The St. Charles City Council is considering creating a tax increment financing district for the shuttered Pheasant Run Resort to spur its redevelopment.
The Joint Review Board is set to review the Pheasant Run Tax Increment Financing Redevelopment Plan and Project at 2 p.m. Dec. 1 in the City Council chambers at the St. Charles Municipal Building, 2 E. Main St. A public hearing on the redevelopment plan and project is set for 7 p.m. Jan. 3 at the St. Charles Municipal Building.
A Joint Review Board is made up of one representative from each taxing authority affected by a TIF. The board also includes at least one member of the public.
Once a municipality creates a TIF district, its property assessment is frozen and new or increased taxes generated by improvements are used to pay for improvements or other development incentives.
Pheasant Run Resort closed in March 2020 after a failed attempt to auction the resort. McGrath Honda redeveloped the former Pheasant Run Mega Center adjacent to the property and industrial buildings will be built on the former Pheasant Run Resort golf course.
The plan estimates it will cost more than $42 million to redevelop Pheasant Run Resort. That includes an estimated $16.5 million in demolition, site preparation and environmental cleanup along with $9 million in land acquisition and assembly.
Other costs include $3 million in infrastructure/public facilities improvements, $1.5 million in rehabilitation costs, $5.5 million in interest costs and $6 million in statutory school district payments. But as St. Charles Economic Development Director Derek Conley noted, there isn’t a proposed project or even a defined land use beyond commercial for the property at this time.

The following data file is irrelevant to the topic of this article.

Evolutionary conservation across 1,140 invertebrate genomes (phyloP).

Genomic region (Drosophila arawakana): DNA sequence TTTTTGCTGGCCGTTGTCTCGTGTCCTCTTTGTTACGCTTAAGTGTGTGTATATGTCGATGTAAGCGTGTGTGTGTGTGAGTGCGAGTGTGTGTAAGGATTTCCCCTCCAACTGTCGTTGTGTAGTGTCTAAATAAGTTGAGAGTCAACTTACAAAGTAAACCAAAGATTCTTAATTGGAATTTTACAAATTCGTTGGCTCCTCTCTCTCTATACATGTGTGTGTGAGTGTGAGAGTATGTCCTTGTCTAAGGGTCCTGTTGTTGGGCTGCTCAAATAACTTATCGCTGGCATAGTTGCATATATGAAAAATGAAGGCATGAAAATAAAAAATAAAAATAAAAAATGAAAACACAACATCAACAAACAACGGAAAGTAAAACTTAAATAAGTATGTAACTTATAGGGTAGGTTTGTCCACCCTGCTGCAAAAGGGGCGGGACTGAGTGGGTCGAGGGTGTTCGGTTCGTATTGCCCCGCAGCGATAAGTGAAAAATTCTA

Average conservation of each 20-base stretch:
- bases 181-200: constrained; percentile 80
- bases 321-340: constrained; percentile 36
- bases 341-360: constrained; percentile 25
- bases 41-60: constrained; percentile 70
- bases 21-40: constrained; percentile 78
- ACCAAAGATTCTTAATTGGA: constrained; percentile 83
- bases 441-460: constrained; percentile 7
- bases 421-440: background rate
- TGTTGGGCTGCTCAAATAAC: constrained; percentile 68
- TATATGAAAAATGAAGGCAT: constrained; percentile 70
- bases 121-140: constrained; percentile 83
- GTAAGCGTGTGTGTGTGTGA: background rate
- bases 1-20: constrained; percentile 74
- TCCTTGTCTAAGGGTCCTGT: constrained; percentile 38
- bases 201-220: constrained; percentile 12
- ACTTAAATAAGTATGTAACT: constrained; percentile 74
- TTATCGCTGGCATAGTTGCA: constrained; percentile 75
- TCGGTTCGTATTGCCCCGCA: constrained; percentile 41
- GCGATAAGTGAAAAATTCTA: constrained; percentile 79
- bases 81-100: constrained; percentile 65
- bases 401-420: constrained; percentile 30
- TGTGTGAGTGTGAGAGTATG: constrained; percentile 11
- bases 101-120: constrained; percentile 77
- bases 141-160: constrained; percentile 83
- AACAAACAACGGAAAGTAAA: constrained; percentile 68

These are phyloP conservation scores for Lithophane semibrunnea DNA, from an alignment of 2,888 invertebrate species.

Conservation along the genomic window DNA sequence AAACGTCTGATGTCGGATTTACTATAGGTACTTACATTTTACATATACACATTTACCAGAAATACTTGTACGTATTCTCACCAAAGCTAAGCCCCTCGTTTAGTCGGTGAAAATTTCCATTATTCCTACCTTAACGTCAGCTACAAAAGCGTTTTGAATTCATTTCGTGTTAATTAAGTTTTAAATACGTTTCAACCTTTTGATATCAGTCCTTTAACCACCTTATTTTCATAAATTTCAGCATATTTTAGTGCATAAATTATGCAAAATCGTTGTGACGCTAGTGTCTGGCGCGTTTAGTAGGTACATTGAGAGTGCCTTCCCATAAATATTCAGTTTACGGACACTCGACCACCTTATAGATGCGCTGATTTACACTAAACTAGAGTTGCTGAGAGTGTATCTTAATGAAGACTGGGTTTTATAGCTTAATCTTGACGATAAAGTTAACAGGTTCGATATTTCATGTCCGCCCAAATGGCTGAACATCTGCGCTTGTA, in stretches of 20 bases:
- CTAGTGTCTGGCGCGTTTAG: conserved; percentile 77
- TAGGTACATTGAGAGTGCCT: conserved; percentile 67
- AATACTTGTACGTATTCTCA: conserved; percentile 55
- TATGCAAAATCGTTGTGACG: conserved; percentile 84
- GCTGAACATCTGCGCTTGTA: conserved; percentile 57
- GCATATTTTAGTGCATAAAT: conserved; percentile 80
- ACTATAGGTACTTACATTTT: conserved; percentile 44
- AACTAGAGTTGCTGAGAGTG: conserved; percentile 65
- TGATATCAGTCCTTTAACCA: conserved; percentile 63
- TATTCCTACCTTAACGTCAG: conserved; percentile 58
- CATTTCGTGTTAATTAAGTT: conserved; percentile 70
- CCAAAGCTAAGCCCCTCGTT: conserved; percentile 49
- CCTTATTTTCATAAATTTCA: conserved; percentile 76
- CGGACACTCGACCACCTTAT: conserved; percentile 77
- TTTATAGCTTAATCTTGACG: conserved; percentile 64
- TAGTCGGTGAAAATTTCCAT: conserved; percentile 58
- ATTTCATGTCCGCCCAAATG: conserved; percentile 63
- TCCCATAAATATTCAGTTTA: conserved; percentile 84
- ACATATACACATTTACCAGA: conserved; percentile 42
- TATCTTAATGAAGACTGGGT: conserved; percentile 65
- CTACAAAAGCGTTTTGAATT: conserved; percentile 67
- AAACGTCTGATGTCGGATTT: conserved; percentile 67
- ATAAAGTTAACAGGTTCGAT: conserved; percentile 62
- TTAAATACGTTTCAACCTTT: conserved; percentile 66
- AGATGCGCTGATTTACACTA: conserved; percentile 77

“Thus determining the redevelopment costs is very difficult,” Conley said. “The $42 million captures all possible costs in the event that they are needed. However, for any potential project, it is not realistic that the full $42 million would be utilized.”
Conley also said just because it’s an estimated redevelopment cost doesn’t mean it’s going to be paid for by the TIF.
“The city is only looking to fill in a financial gap for a potential development,” he said. “A majority of the redevelopment costs will be born by the prospective developer.”
Conley also noted the estimated redevelopment costs are for the entire former Pheasant Run property, including the former golf course. A fire in May that destroyed large parts of the Pheasant Run Resort has increased the need to use tax increment finances to spur its redevelopment, according to the plan.
Two male juveniles – one from Carol Stream and one from Wheaton – have been charged with causing the fire, while two other male juveniles – one from Carol Stream and one from Winfield – each have been charged with trespassing at the resort.
The plan addresses the fire and its impact on redeveloping the property.
“These conditions negatively impact the possibility for coordinated and substantial private sector reinvestment in the overall redevelopment project area,” according to the plan. “Without the use of city planning and economic development resources to address certain issues, potential redevelopment activities are not likely to be economically feasible. These factors potentially weaken the likelihood for redevelopment opportunities, limiting employment and contributing to a lack of future investment in the area. To address these conditions, the city seeks to adopt the Pheasant Run TIF in order to enhance future opportunities for viable redevelopment.”
The plan states the permanent closure of the Pheasant Run Resort and golf course, along with the resort’s physical demise and partial destruction by the fire “and the resulting impacts in this strategically critical area of the city, especially in light of the decline of the Charlestowne Mall across the street, requires the city to be proactive in encouraging its redevelopment.”